Flowers Your Dog Should Avoid


Posted by bravectosouthafrica – 07 September 2018

What comes to mind when you think of spring? Flowers! The days seem brighter and the mood feels lighter, all because of the beautiful blossoms that start blooming. “Toxic”, “dog poison” or “deadly” are words that probably don’t cross your mind when you think of these beautiful flowers, but unfortunately some of these spring flowers are indeed extremely toxic for your dog.

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How to tell if your dog has ingested a poisonous plant

More often than not, once you realise something isn’t quite right, it’s because you start noticing some of the symptoms. By then, it’s frequently close to impossible to track down the source of what’s causing the problem, let alone figure out which poisonous flower was ingested. Getting familiar with the common signs of poisoning in your dog and understanding the variety of poisonous plants are key to protecting your pet. Some of these signs include vomiting, diarrhoea, lethargy, drooling, twitching, tremors, seizures, pawing at the mouth and swollen lips.

Common Poisonous Plants in South Africa

1. Sago Palm, Cycads

This common South African plant is found in many gardens across our country. Coincidentally, this is also one of the plants that pets love to chew on. This is far from the ideal chew toy your dog should be playing with, as the leaves of the Sago Palm are extremely poisonous. As soon as they are ingested, it can cause bleeding disorders, liver damage and potentially, death.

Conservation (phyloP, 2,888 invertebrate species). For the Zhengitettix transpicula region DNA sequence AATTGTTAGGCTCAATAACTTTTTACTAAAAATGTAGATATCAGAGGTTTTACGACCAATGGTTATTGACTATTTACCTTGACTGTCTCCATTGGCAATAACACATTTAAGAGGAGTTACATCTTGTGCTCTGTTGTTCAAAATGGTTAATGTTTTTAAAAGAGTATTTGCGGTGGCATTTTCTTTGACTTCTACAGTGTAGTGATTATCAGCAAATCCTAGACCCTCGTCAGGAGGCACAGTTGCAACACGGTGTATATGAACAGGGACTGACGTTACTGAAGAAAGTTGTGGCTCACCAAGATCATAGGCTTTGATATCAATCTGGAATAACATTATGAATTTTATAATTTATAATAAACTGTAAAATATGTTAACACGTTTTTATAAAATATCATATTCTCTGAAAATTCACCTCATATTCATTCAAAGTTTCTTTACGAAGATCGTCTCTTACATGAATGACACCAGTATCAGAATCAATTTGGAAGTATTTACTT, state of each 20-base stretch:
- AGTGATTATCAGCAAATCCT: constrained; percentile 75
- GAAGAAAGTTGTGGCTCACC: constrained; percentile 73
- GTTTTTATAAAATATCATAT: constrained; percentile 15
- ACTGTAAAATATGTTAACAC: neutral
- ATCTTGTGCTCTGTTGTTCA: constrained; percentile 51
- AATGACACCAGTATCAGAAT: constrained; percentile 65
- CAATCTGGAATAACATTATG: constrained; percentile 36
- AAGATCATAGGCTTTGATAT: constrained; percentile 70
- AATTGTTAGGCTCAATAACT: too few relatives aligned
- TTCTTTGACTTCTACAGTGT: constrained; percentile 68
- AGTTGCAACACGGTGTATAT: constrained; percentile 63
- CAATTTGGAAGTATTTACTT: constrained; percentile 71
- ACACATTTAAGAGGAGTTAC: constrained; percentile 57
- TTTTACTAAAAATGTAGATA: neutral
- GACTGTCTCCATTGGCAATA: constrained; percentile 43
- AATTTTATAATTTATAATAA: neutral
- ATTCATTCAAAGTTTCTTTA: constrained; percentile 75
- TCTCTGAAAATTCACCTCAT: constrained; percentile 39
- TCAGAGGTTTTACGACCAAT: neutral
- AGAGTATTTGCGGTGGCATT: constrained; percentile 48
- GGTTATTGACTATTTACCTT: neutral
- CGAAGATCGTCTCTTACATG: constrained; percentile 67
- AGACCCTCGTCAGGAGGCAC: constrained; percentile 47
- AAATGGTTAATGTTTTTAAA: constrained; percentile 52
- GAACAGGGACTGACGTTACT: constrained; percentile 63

2. Peace Lilies

The Peace Lily is one of the more well-known wildflowers in South Africa. What many people don’t know is that it’s considered a poisonous flower to dogs. If your dog ends up nibbling on them, it can cause severe mouth pain, swollen lips and occasionally, vomiting. Luckily these poisonous flowers aren’t considered deadly, but if ingested, it’s important to keep a close eye on your dog to see if the symptoms worsen, in which case you should contact your veterinarian immediately.

3. Daffodils

When ingested by your dog, daffodils can cause mild vomiting and diarrhoea. The real danger lies in the daffodil bulbs. If the bulbs are ingested in large amounts, it can obstruct your pet’s stomach or intestines, cause severe abdominal pain, convulsions and a serious drop in blood pressure.

What to do if your dog ingests a poisonous plant?

If you have reason to believe your dog has ingested a poisonous plant, it’s important to not induce vomiting unless you are certain which plant your dog has ingested. Different poisonous plants require different and very specific first aid. Although your first instinct might be to induce vomiting, it should be noted that with specific poisonous plants inducing vomiting is not recommended as it worsens the symptoms. As soon as you see any of the symptoms mentioned above, it is recommended that you contact your vet straight away.

Now, even though your pooch won’t be craving these blooming ‘delicacies’, accidents happen when we aren’t looking. That’s why it’s not only important to be slightly more aware of your surroundings, but also to be conscious of what you bring into your home. That lovely bunch of flowers on your kitchen counter or your spring gardening plans could play an important role in your dog’s well-being.

For more information on your dog and poisonous flowers, take a look at the video below:

Although your pooch is already protected against ticks, fleas and mites, take a look at our article on all the other elements to ensure your dog is happy and healthy during spring.


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